I come not to praise the Burger King bacon sundae, nor to bury it. I come merely to point out that sometimes, the particular flavor of contempt with which you choose to address something is as important as the contempt itself.
From NPR; full story HERE.
We spend less of our money on groceries than we did 30 years ago.
The way we spend our grocery money has also changed.
We now spend a much bigger share of our grocery money on processed foods, which includes things like frozen dinners, canned soups and snacks. We spend much less on meat, largely because meat is much cheaper than it was 30 years ago.
Here’s one more chart for you if you want to compare prices then and now:
From The Economist; HERE.
THOSE brought up on Beatrix Potter, the author of “Squirrel Nutkin” and other long-loved nursery tales, may flinch; but Andrew Thornton, manager of the Budgens supermarket in the north London suburb of Crouch End, says sales of squirrel meat have soared since he started selling it in 2010.
The bushy-tailed tree-dwellers are just one category in a burgeoning market. Osgrow, a British-based firm, exports bison, crocodile (“ideal for barbecues”) and kudu meat (“juicy and low-fat”) to customers in countries where controls on wild meat are tighter. One such market is Germany, where hygiene laws forbid the eating of “cat and doglike flesh”. The German environment ministry confirms that this includes squirrel; the country’s media mock English rat-eaters. Australia sent quantities of kangaroo meat to Russia until an import ban in 2009, ostensibly on hygiene grounds (it is now being reconsidered).
Importing meat such as grouse can get around America’s fiddly laws on game farming. Zebra and wildebeest are popular too. Squirrel meat, though, is already an established delicacy in Ozark country and Tennessee; eating species farmed for fur (such as beaver) is also allowed.
No legal obstacle exists to eating the king of beasts, but roars of opposition prevented a restaurant in Tucson, Arizona, from selling lion flesh in tacos. The practicalities are daunting, too. Dave Arnold, an American campaigner, recommends braising it at 54° centigrade for fully 24 hours. The muscle content is so tough that the meat bunches up when it hits the pan; “Hold it down,” he advises.
Born Free USA, a lion-loving charity, decries the trade as a “cruel promotional gimmick”. Viva, a British animal-welfare group, believes that the squirrel-eating vogue represents a “wildlife massacre”.
Yet massacres are not always wrong. The “Save Our Squirrels” campaign urges diners to gobble the North American grey squirrel. Introduced into Britain in 1870, it has largely driven out the indigenous red squirrel (such as the fictional Nutkin). This “eat them to beat them” approach already helps keep down the population of lion fish, a rapacious stripy sea-beast which devours protected fish stocks off America’s west coast.
Wild meat is not always tasty. Mr Arnold says black bear is “bloody and a bit metallic”. Nor is it always healthy. Doctors in Kentucky say eating squirrel brains is linked to Creutzfeldt-Jakob disease (better known as mad-cow disease). Squirrels are now mainly sold headless. Some think those who eat them need their heads examined, too.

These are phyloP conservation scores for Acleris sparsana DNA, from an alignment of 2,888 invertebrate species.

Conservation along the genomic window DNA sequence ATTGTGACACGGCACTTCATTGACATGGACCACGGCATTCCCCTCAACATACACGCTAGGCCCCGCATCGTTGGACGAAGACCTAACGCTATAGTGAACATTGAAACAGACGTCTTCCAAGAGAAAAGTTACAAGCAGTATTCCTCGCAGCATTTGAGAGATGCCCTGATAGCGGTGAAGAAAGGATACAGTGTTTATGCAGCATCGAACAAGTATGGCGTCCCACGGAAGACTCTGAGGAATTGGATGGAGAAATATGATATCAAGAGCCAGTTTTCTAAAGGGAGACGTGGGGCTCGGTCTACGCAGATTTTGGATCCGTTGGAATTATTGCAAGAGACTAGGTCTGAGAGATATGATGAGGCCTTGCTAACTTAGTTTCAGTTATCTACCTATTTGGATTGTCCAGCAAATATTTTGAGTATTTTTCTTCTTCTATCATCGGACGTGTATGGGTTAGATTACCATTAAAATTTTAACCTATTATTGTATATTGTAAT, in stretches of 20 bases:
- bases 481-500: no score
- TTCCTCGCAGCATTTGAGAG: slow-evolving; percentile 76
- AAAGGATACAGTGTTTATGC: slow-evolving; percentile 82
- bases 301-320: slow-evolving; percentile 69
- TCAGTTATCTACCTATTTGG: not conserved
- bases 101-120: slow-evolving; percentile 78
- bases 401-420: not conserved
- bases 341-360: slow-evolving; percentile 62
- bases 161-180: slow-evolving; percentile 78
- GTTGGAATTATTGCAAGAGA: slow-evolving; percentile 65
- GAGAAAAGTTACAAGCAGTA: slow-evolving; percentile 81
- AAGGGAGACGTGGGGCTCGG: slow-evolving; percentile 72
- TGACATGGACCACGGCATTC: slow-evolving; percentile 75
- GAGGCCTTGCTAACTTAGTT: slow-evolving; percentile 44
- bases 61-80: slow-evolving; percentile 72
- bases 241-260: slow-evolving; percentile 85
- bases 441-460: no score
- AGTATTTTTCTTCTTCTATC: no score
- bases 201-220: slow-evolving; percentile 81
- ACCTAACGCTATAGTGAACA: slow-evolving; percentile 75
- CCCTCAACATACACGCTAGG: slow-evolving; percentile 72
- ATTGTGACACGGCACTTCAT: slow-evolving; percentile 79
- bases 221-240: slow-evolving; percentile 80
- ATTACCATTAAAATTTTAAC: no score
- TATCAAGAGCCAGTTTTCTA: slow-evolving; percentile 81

The Super Bowl should be a national holiday — people are sure treating the Super Sunday that way. It’s a day of food; a day to get together with friends and family; a day to check out the newest commercials; and a day to watch football. A record number of people — 151.6 million — are projected to watch at least a part of the game.
Football almost gets overshadowed in this spectacle. More people may be concerned about Madonna’s nerves over her halftime performance than whether Rob Gronkowski’s ankle will hold up for an entire game.
The game kicks off at 6:30 p.m. on NBC. NBC’s pre-game show starts at noon, yes, six plus hours of more hype.
It’s projected $10.1 billion, or an average of $59.33 per consumer will be spent on Super Bowl Sunday. Estimated spending in the United States on Super Bowl-related merchandise, apparel and snacks is up from $8.9 billion, or $52.63 per consumer, last year, according to the Retail Advertising and Marketing Association. The second-largest food consumption day in the U.S. is Super Bowl Sunday, trailing only Thanksgiving.
We’ll be eating 30 million pounds of snacks, according to the Calorie Control Council. That’s 11.2 million pounds of potato chips, 8.2 million pounds of tortilla chips, 4.3 million pounds of pretzels, 3.8 million pounds of popcorn and 2.5 million pounds of nuts.
What we eat during the game:
30 percent: Dips and spreads.
22 percent: Chicken wings.
17 percent: Pizza.
14 percent: Chips and salty snacks; including 4,000 tons of popcorn and 14,500 tons of chips.
9 percent: Burgers, hot dogs and brats.
Other Super Bowl food facts and numbers to feast on:
• 325.5 million: gallons of beer drunk.
• 1,200 calories: amount the average Super Bowl watcher will consume while snacking.
• The most popular take-out and delivery items on Super Bowl Sunday are pizza, chicken wings, and sandwiches.
• 28 million: pounds of potato chips eaten worldwide.
• 1 billion: number of chicken wings eaten.
• 8 million pounds of guacamole is consumed on Super Bowl Sunday.
• 69.6 million pounds of avocados, enough to cover Cowboys Stadium field in almost 27 feet of avocados. Most are used to make the 8 million pounds of guacamole consumed, according to the Hass Avocado Board.
• Super Bowl Sunday is the biggest winter grilling day of the year.
• 7 million: number of U.S. employees estimated not to show up to work on the Monday.
• Approximately 54 percent of Americans will consume coffee the morning following Super Bowl Sunday.
• According to 7-Eleven stores, there is a 20 percent increase in the sale of antacids on the day after Super Bowl.
More fun facts HERE.